Is Your Tongue in Your Genes?

There's no gene for speaking Chinese, English, or Swahili. Children grow up chatting like those around them. But a new study suggests that genetic differences may have influenced the type of language a particular culture develops.

All languages rely on consonants and vowels to distinguish words. But some languages, such as Chinese, also use changes in pitch for this purpose. These so-called tonal languages are very common in sub-Saharan Africa and Southeast Asia but rare in Europe, Australia, and other parts of Asia. Yet even among these populations, there is variation in ability to perceive tones. In a recent study, neuroscientist Patrick Wong and his colleagues at Northwestern University in Evanston, Illinois, found that adult speakers of English--a nontonal language--were either good or poor at distinguishing tones in an artificial language. Moreover, the brains of the successful subjects had more gray matter in a part of their auditory cortex implicated in pitch perception.

Inspired by these findings, language researchers Dan Dediu and Robert Ladd at the University of Edinburgh in the United Kingdom set out to see whether there might be a genetic basis for these differences in tonal aptitude. They hypothesized that the differences might be related to variations in two genes, called ASPM and microcephalin , which are thought to be implicated in brain development. Two variants of these genes, called ASPM-D and microcephalin-D , appear to have arisen fairly recently in human evolution and then spread throughout many parts of the world because they conferred some sort of selective advantage, although this claim is controversial (Science, 22 December 2006, p. 1872).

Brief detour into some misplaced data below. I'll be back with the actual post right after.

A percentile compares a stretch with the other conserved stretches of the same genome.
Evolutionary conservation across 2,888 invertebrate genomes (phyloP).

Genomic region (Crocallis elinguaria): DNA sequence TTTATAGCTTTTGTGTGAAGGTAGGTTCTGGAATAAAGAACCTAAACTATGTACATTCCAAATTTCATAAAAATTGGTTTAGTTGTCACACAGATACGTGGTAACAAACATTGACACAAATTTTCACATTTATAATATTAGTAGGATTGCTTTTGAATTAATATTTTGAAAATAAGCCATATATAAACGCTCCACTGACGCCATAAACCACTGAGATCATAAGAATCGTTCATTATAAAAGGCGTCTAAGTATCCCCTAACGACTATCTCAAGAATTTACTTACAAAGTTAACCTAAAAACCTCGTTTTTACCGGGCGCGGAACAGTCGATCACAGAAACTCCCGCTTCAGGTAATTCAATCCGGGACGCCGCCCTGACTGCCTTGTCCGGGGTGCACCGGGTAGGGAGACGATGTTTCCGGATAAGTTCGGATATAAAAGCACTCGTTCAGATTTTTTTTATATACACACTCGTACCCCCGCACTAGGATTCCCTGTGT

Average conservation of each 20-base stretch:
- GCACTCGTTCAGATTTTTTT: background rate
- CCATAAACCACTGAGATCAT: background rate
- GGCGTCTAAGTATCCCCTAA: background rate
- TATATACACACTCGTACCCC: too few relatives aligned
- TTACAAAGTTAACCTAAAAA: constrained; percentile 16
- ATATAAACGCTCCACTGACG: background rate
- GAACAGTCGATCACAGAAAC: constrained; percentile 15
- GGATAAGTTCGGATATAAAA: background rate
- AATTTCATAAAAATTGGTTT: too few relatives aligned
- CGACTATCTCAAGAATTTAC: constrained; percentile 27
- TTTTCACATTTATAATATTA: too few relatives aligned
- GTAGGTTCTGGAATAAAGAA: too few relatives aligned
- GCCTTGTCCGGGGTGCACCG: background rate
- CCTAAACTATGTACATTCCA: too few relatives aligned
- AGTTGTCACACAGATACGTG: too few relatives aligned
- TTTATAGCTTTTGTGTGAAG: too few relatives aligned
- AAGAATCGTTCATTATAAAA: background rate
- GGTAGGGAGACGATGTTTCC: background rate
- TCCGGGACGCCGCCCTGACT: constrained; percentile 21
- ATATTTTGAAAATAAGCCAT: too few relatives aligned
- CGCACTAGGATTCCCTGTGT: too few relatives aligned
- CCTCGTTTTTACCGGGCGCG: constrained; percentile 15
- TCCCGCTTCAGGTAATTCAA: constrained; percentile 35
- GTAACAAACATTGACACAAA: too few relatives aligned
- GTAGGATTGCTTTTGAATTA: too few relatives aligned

Taking genetic data from 49 populations worldwide, Dediu and Ladd searched for correlations between 983 genetic variants, including ASPM-D and microcephalin-D , and 26 features of the languages spoken by the populations, including the number of consonants and the use of inflections or tones. There was little overall correlation, meaning that most of these language differences are unlikely to be affected by genetics.

In the case of ASPM-D and microcephalin-D , however, there was a highly significant correlation between possession of these variants and speaking a nontonal language, even after the researchers made statistical corrections for the effects of shared linguistic histories. The authors suggest that these genetic variants might cause subtle differences in brain structure related to pitch perception, and that populations that harbored a high frequency of the variants might have been more likely to develop nontonal languages. They describe the findings online this week in the Proceedings of the National Academy of Sciences.

Ladd says that he and Dediu now plan to look at whether possession of ASPM-D or microcephalin-D affects the ability to learn a tonal language in individual subjects. Robert Zatorre, a neuroscientist at McGill University in Montreal, Canada, says that the paper is "particularly exciting" because it provides a possible link between genetics, brain anatomy, and language. And Bruce Lahn, a geneticist at the University of Chicago in Illinois whose team first identified ASPM-D and microcephalin-D , says that the "work is obviously highly significant if confirmed." Nevertheless, Lahn says, the authors still need to rule out other possible explanations for their results.

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